Following election disputes after his previous 2012 loss, AMLO broke from his former political party to form Morena. So his landslide victory confirmation by Mexico’s official electoral body left his supporters in a state of disbelief.
While many Mexicans “knew” it was going to happen, they couldn’t believe it was actually happening.
Photo by Pedro Mera/Getty Images.
Lopez Obrador has been on campaign for almost two decades following his successful mayoral run. He has changed a lot over that period of time, so some Mexicans are left wonder what version of AMLO will lead the country.
Now 64, AMLO has become more cautious, more measured, and decisively less progressive than he was as mayor of Mexico City, and as a first-time presidential candidate in 2006.
While AMLO is often described as a “leftist” by foreign media outlets, a closer look at the evolution of key positions by him reveal much softer and even business-friendly positioning. AMLO’s team is even open to negotiations on the corporate-friendly North American Free Trade Agreement (NAFTA), a pact that Donald Trump has long decried.
Furthermore, in spite of prior opposition to the pervasive privatization of Mexico’s nationalized oil company, Pemex, by Mexico’s current president, the new position by AMLO is to take an individual look at specific foreign oil and drilling exploration contracts. Finally, AMLO even reversed his stance toward foreign development of a new Mexico City-area airport, which in prior years, had been canceled in the wake of widespread protests by farmers with fertile lands granted to them by historic reforms.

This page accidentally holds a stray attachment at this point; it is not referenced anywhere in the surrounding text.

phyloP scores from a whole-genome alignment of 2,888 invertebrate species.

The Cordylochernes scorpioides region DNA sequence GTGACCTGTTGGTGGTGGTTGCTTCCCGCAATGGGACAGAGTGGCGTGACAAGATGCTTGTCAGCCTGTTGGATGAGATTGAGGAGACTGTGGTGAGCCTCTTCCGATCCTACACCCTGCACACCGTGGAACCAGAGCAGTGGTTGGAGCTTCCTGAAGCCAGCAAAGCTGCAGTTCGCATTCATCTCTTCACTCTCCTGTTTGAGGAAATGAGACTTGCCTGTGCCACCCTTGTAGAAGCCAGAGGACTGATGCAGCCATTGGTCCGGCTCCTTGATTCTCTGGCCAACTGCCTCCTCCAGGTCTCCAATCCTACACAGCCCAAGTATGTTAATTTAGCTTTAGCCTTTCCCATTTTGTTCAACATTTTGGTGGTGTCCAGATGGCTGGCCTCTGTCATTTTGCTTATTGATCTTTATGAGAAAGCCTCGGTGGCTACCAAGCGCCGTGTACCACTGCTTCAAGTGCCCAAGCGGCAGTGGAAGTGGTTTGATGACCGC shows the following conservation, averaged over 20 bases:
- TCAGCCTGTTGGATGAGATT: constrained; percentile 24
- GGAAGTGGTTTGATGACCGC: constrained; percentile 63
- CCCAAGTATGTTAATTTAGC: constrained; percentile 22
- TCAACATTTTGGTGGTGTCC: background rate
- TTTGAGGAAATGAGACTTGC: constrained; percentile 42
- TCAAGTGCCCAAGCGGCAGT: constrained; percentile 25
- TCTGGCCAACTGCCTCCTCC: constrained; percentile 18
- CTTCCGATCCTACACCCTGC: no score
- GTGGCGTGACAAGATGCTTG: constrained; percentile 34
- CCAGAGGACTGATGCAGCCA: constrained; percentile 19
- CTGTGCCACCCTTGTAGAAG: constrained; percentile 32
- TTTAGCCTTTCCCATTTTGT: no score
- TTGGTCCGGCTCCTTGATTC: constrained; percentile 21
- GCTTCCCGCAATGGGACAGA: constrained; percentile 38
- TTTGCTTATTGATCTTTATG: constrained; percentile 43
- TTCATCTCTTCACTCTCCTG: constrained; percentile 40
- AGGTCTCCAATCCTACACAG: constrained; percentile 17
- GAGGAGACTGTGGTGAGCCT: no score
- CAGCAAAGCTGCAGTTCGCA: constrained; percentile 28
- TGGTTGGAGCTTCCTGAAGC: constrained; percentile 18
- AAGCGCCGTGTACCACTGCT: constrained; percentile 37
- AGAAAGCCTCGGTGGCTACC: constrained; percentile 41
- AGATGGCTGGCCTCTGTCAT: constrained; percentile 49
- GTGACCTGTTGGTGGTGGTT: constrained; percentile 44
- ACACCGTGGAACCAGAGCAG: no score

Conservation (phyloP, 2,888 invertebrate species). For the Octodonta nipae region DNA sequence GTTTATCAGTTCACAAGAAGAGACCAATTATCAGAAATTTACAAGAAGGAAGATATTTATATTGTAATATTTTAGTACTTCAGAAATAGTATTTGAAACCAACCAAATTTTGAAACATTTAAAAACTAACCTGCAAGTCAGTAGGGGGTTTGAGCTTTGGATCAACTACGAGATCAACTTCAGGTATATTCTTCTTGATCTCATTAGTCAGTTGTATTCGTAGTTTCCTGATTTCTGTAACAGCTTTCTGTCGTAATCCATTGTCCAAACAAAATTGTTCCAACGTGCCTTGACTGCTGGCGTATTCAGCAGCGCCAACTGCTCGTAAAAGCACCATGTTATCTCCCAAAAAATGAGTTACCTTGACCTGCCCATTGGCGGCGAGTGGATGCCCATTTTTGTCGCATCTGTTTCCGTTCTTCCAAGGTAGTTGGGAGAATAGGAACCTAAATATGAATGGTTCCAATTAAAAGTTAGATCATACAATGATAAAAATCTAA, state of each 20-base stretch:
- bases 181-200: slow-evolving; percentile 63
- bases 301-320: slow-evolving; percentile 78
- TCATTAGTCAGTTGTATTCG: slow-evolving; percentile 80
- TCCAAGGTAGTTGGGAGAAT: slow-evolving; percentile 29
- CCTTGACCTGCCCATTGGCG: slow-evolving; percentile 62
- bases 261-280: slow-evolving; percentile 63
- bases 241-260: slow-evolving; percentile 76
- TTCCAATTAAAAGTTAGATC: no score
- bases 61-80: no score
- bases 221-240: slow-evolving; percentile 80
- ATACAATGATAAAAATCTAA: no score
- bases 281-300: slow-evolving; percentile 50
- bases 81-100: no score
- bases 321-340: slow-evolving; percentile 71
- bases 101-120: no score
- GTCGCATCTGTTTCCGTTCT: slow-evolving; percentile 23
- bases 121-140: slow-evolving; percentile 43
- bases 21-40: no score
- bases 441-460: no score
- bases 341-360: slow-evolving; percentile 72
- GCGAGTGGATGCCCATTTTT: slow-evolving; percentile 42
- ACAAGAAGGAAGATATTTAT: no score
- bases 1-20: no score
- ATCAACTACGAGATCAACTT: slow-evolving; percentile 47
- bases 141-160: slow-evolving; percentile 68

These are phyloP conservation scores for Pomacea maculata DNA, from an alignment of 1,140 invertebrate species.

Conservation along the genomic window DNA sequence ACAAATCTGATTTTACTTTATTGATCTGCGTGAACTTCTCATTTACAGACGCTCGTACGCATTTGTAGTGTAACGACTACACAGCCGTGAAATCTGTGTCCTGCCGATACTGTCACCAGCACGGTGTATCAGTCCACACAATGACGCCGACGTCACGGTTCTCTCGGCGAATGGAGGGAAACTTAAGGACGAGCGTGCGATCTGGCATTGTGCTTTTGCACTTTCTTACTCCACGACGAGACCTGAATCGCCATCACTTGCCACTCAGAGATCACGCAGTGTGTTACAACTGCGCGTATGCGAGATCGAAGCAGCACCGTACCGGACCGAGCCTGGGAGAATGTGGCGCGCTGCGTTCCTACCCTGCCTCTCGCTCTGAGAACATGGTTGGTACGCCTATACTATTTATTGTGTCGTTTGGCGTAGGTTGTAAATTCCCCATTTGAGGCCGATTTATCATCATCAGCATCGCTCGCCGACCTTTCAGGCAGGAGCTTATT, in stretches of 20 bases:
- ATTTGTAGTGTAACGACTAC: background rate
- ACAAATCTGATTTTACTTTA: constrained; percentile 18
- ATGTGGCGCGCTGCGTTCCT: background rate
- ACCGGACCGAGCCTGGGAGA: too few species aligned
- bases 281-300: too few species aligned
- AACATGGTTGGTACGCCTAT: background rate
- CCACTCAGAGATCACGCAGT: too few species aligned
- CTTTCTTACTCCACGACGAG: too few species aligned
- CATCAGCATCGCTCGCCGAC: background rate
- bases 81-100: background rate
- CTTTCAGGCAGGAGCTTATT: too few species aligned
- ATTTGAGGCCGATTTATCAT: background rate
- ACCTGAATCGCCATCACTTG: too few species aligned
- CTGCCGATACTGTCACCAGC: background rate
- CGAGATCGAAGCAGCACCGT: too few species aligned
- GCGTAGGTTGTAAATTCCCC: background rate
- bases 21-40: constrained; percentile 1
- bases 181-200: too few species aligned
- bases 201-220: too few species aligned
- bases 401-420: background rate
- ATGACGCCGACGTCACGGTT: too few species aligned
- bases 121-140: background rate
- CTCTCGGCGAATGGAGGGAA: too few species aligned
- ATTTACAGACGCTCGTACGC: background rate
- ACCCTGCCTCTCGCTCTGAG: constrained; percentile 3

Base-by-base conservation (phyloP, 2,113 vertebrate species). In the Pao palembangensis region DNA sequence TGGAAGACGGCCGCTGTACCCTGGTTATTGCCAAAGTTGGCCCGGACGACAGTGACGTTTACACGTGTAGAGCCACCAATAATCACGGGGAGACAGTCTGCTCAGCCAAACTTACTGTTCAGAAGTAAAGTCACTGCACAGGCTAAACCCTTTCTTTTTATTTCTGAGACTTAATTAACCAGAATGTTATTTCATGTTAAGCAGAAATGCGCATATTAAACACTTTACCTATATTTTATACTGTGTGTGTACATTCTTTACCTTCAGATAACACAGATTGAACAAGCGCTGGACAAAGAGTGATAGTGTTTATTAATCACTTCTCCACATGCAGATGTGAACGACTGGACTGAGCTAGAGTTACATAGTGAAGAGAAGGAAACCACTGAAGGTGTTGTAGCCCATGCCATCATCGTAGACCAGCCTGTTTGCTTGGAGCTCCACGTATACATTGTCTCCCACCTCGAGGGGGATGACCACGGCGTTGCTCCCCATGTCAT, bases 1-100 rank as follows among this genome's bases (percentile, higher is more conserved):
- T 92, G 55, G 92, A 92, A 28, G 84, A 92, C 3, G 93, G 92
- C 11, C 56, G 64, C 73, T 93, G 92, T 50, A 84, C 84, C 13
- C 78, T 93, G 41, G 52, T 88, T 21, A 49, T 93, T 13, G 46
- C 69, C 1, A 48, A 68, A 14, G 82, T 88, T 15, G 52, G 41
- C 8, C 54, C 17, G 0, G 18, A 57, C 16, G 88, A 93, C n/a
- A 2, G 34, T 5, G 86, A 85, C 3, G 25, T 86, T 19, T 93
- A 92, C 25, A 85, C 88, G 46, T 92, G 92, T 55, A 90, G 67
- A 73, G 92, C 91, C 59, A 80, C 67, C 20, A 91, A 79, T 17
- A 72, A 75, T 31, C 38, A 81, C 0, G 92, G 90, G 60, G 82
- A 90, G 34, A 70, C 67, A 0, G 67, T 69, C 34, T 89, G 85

Photo by Pedro Mera/Getty Images.
AMLO’s victory arrived in the wake of a devastating time for Mexico.
Mexico’s current president, Enrique Peña Nieto, has a 77% disapproval rating.
AMLO is far from a charismatic figure. He is hot-tempered, slow-speaking. But his historic campaign victory was not about his personality. It was a result of years of organizing, political resistance, and widespread support among dislodged farmers, poor people, and grassroots activists.
That same personality is expected to clash with the unpredictable and chaotic Trump administration, in spite of a friendly, well-publicized phone call that was placed by Trump to AMLO moments after his victory. In the candid conversation, AMLO reportedly offered to help reduce undocumented immigration to the U.S. in exchange for greater foreign investment, but most observers find it hard to imagine any sort of deep cooperation resulting between two heads of state who have nearly polar-opposite ideologies. Furthermore, Trump continues to demand that Mexico pay for an expansion to an already existing, large border fence and wall.
Large questions remain for AMLO: Will negotiations with Trump actually result in substantive and bi-national agreements that could serve to enhance economic relations between the two countries, and possibly curb undocumented immigration?
Or will inequalities both within Mexico and between the U.S. and Mexico continue with the immigration crisis remaining unsolved?
But for now, the prospects for change, or lack thereof, will continue to loom large on the minds of Mexicans and world.